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Jul 1, 2019 10:36 AMPublication: The East Hampton Press & The Southampton Press

Suffolk County Launches First Phase Of Blueway Trail Plan Which Calls For Public's Help

The new Blueway Trail would be a boon for local organizations such as Paddlers For Humanity, which held a stand-up paddling tour of Napeague Harbor back in 2011. FILE PHOTO
Jul 1, 2019 11:20 AM

Calling all paddlers, kayakers, canoeists, and all others related.

Suffolk County Executive Steve Bellone announced on June 26, National Canoe Day, that the first phase of the Suffolk County Blueway Trail plan is underway, and he’s asked the public for help.

The initial phase will inventory the existing resources for paddlers and solicit feedback from residents to identify a list of amenities needed to improve the various launch sites throughout the county. The comments and recommendations received through the survey, which is currently open and will be until July 15, will be used to help create the county’s Blueway Trail, funded, in part, by the New York State Department of State through Title 11 of the Environmental Protection Fund. The survey can be found on the Suffolk County website at suffolkcountyny.gov.

“Our ultimate goal is to link the Blueway Trail to our great recreational assets, such as our parks, beaches, and hike and bike trails, as well as provide opportunities to advance ecotourism and economic development within the county,” Bellone said, through a county-issued press release. “Paddling is a great way to enjoy the outdoors and exercise at the same time. The county is committed to working with residents to add to the enjoyment of the experience.”

A blueway trail is similar to a hiking trail, in that it provides suggested routes depending upon skill level and locations of features such as rest stops, scenic locations, bird watching and amenities such as restrooms, concessions, nearby businesses, and parking. Ideally, a blueway trail includes way-finding signage to help paddlers find launch locations and provides information such as maps, environmental educational information and safety information.

The Blueway Trail Plan will make non-motorized water sports—kayaking, canoeing, paddle boarding and rowing—more accessible to residents and visitors by identifying information needed for a safe and fun paddling experience. Once priority sites have been identified, Suffolk County will work with the various municipalities to identify funding sources for specific project improvements and develop a management, communication and marketing plan.

“Paddlers have long enjoyed Suffolk’s scenic waters, and we want to make it easier for residents and visitors to learn how to take advantage of the magnificent waterways we have available to us while doing it in a safe and fun way,” Suffolk County Legislator Kara Hahn, the Blueway Trail Plan initiator, said in the press release.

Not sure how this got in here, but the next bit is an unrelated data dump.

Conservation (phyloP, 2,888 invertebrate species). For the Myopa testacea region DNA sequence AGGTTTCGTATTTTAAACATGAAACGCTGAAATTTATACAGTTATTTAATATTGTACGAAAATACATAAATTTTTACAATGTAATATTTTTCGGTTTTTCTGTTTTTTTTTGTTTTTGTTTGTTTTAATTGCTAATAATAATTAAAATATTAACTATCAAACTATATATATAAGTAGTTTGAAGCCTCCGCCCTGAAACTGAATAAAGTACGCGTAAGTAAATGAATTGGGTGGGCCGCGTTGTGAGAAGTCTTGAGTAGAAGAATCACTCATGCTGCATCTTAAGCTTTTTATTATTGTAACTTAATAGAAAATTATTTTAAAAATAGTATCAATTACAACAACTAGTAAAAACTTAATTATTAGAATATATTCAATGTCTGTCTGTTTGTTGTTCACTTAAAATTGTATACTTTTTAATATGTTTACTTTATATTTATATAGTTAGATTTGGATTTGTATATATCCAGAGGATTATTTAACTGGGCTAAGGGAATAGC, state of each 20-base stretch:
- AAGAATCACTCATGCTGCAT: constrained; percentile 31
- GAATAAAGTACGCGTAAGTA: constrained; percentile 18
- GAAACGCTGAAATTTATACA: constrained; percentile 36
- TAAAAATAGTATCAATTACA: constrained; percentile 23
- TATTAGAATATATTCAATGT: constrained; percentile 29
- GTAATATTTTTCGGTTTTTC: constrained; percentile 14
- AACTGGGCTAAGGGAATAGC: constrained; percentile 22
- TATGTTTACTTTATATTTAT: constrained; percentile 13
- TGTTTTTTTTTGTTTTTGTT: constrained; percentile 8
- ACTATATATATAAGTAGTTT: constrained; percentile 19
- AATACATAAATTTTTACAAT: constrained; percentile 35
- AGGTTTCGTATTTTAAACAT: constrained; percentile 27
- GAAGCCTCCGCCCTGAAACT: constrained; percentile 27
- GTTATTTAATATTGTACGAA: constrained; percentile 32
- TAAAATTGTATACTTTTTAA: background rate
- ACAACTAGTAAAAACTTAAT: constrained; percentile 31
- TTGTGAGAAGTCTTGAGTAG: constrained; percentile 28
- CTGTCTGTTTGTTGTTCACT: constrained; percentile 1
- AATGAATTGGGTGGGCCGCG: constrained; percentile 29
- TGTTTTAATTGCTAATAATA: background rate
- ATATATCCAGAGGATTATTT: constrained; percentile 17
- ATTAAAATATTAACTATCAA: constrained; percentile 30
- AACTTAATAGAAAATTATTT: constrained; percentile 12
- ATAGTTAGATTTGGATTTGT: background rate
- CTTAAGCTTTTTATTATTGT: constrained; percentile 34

Mike Bottini, author of “Exploring East End Waters: A Natural History and Paddling Guide” and an avid paddler on the East End, as well as a weekly columnist for The Press, said the plan was a great idea and pointed to the Maine Island Trail as one of the oldest, most extensive and most popular.

“I’ve paddled several sections of that route,” he said. “The Maine Island Trail Association is a non-profit that takes responsibility for developing the route, and stewarding and monitoring island campsites. It’s a staffed, professional organization that has also done an excellent job educating users with regard to the route’s ecological fragility and how to minimize impacts as a user. One of the problems here in Suffolk County is that we have many public access points to the water, but they fall under a wide variety of public municipalities, all with differing requirements for access—a maze of village, town, county, state and federal permits.”

Bottini said he addressed this issue in his Peconic Water Trail proposal back in the 1990s, which listed the various jurisdictions of some key access points and contact numbers to obtain permit requirements. He also wrote about it in his 2005 book, “Exploring East End Waters,” and, as a longtime columnist for The Press, also wrote a column in 2003 about the potential for kayak camping in the area.

“Utilizing county-owned waterfront properties, and perhaps coordinating with state-owned waterfront parcels, a network of launch sites could be created with access and parking permitted under one ‘Suffolk Blueway Trail’ permit,” Bottini suggested. “Another phase of the project could identify sites suitable for water access camping.”

Some of the latter already exist, Bottini said, such as at Shinnecock East, Cedar Point, and Theodore Roosevelt County Parks. Others could be created with minimal “primitive style” facilities, he said, such as an outhouse.

The current map that Suffolk County has with launch locations submitted through June 18 shows that only about a dozen or so have been identified, all on the western side of the county. But a map that Bottini put together for Group for the South Fork—now Group for the East End—that was funded by the National Parks Service Rivers and Trails Program, seems to have done a lot of the work the county is looking for, specifically for the East End.

Bottini said he is willing to share his information and assist in the project.

“A major part of the project should be to educate users about water-related conservation issues with the goal of creating Blueway Trail stewards,” he said.

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